1) Republican Chris Dudley’s bid to end the Democrats’ 24-year control of the governor’s office is too close to call so far against Democrat John Kitzhaber. But Democrats’ large voter-registration edge in the state shows how it hard is for any Republican to win statewide—even one who raises a lot more money.
2) The People’s Republic of Portland isn’t a slam-dunk for all measures dear to progressives’ hearts. Measure 26-108, the continuation of public campaign finance for city elections, is losing.
3) The People’s Republic of Portland isn’t that tight with its wallet, even in this lousy economy. A proposed Multnomah County levy to fund the Oregon Historical Society is passing, and a city fire bond that conducted a low-key campaign is only losing narrowly.
4) Loretta Smith made an amazing comeback to win a seat on the Multnomah County Board of Commissioners. Coming in second in the May primary [PDF], Smith trailed first-place primary finisher Karol Collymore by 18 percentage points. But in the general election results today, Smith (a longtime aide to U.S. Sen. Ron Wyden—who incidentally won re-election easily) easily defeated Collymore.
5) Even in a generally live-and-let-live state like Oregon, pot—even of the medical marijuana variety—can be a tough sell. Oregon voters are rejecting Measure 74, which proposed to create a system of medical marijuana dispensaries.
6) There is a limit to Oregonians’ appetite for more gambling. State voters are rejecting Measure 75, which backers of putting a casino in the old dog racing track in east Multnomah County hoped would clear the way for their proposal.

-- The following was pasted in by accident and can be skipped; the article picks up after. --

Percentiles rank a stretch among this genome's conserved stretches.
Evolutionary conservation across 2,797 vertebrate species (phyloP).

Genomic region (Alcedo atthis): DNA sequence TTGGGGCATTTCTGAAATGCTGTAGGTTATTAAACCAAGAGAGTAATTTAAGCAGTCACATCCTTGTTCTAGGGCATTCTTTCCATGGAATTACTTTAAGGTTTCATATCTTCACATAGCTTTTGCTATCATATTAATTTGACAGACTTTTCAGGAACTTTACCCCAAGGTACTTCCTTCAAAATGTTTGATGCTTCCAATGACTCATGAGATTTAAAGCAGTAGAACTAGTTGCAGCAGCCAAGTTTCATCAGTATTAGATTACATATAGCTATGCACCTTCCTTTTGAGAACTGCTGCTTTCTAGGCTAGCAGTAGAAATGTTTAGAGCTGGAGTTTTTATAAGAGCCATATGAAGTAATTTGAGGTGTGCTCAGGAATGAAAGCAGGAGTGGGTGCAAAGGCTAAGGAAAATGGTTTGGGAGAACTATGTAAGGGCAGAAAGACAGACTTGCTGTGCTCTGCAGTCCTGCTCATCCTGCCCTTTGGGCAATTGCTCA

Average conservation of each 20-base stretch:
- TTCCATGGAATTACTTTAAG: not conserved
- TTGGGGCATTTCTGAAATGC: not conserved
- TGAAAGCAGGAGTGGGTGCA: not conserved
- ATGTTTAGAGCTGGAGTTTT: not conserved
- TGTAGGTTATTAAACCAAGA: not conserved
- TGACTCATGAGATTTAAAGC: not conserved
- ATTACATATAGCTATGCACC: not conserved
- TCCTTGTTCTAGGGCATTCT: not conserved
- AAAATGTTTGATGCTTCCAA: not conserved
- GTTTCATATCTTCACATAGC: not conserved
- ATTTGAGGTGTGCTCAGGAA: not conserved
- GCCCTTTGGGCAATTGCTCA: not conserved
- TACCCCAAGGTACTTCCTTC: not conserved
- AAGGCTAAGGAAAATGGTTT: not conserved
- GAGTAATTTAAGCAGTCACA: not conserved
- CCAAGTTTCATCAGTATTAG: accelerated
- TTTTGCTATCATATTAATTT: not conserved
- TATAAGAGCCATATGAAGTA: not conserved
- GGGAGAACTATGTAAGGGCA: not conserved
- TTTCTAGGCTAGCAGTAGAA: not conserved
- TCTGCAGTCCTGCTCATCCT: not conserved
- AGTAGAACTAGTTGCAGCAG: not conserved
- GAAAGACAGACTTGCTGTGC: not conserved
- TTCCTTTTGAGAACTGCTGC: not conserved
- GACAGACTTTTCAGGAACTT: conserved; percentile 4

7) Any national Republican congressional tsunami doesn’t include Oregon. Incumbent Democratic Reps. David Wu and Kurt Schrader appear well on their way to defeating well-funded Republican opponents.
UPDATE at 9:30 pm: And here’s an eighth tidbit I just noticed from the proposed changes to the Multnomah County charter. Two of the county changes on the ballot are losing. One of those losing narrowly is Measure 26-109, a proposed end to term limits for elected officials in the county. But the more intriguing result potentially is Measure 26-110, which is losing by a huge margin. That’s interesting, because the defeat would keep in place a requirement that county officials resign their office if they choose to run for another office in the middle of their county term—which puts county Chairman Jeff Cogen in a bind if he decides to run for mayor in 2012.If these conclusions are too pithy for your taste, hang on—we’ve got reports coming in the next hour or so from the campaigns for governor, Metro president and Multnomah County commissioner, as well as from the campaigns for Wu, and for passage of Measure 26-108.